5. Incubators & Accelerators:
Startup incubators & accelerators are organizations that exist to support the startup and tend to do so at its earliest stages.
An incubator provides the startup with a collaborative workspace which creates an atmosphere for creativity and provides mentorship and training to the entrepreneurs. Incubators benefit the entrepreneurs by providing the space, equipment, internet and other free or discounted professional services that may be needed early in the lifecycle of the startup. One example of a startup incubator affiliated with Penn State is the LaunchBox.
While the incubator is commonly associated with the physical space for the entrepreneurs to work over time, Startup Accelerators offer short-term intensive and highly-structured programs with the goal of accelerating the growth of the business, enabling it to go to market quicker and raise more capital sooner. Some of the most widely known accelerator programs in the tech space include Techstars, Y Combinator, 500 Startups, and SOSV.
6. Angel Investors
An angel is a high net-worth individual who invests his or her own money in start-up companies in exchange for an equity share of the businesses. ACA recommends that entrepreneurs work with investors who are accredited investors (who meet requirements of the Securities and Exchange Commission) and who can add value to the company via high quality mentoring and advice. Other important things to know about angels include:
- Many angels are former entrepreneurs themselves.
- They make investments in order to gain a return on their money, to participate in the entrepreneurial process, and often to give back to their communities by catalyzing economic growth.
- Angels make a return on their investment when the entrepreneur successfully grows the business and exits it, generally through a sale or merger.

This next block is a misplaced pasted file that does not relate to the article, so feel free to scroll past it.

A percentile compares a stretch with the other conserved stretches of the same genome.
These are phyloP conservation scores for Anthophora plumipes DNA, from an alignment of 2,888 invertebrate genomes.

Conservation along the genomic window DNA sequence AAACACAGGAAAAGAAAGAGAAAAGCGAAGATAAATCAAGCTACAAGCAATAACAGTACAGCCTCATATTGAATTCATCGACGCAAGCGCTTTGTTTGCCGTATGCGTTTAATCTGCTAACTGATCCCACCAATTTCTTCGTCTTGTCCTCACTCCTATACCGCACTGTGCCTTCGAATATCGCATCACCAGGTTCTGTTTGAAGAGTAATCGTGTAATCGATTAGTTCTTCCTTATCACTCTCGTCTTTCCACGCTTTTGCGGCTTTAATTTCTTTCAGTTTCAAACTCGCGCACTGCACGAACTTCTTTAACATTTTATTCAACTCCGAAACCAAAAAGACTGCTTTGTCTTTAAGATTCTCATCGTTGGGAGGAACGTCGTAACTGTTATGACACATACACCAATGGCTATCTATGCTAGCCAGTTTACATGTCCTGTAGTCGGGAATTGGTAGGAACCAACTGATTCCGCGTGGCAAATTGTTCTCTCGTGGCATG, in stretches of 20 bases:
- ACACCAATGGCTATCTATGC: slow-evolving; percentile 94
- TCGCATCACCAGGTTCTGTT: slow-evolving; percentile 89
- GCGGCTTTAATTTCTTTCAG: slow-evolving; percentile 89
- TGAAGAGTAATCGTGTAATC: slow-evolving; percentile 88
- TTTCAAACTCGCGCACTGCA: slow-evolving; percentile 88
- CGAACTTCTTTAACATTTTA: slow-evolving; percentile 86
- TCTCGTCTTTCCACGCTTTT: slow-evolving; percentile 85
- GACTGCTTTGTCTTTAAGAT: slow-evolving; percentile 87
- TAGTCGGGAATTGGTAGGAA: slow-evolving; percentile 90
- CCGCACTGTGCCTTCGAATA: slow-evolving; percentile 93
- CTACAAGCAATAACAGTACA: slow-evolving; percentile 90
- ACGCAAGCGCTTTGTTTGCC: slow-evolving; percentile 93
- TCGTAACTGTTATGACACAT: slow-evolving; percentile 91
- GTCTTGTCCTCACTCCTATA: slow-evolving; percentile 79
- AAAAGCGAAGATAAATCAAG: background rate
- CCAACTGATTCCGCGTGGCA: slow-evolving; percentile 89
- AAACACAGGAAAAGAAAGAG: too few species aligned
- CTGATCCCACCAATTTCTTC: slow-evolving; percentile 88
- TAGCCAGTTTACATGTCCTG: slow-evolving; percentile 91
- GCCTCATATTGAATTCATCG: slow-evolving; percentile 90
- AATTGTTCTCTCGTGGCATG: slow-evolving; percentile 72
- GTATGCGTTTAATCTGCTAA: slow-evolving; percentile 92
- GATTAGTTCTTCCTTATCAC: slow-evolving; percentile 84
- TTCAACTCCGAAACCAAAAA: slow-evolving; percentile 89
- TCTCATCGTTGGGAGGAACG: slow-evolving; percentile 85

- Angels tend to invest in companies that are located near them regionally (or to co-invest in a wider geography if a local investor they know and trust is involved).
Angel investment typically comes at the earliest stages of the start up life cycle (i..e, pre-seed and seed rounds).
7. Venture Capital:
Venture Capital, or VC, is a form of private investment which provides capital to startup companies that have prospects of significant long-term growth potential. Venture Capital investors typically seek to invest in earlier-stage high-growth industries and companies compared to traditional private equity investors. The goal of the VC fund is to achieve significant returns on the investment upon an exit event which would take the form of an IPO, going public through alternative routes (i.e. SPACs), M&A among other financial investors, or being acquired through a strategic acquisition).
Venture Capital typically invests in the startup once the company has evidenced product market fit, differentiated growth potential, “disruptor” status, and scalability. In practice, the larger and more traditional venture funds get involved with a startup from Series B through the growth equity phase to an IPO. However, in some cases, venture funds have invested in startups at their earliest stages.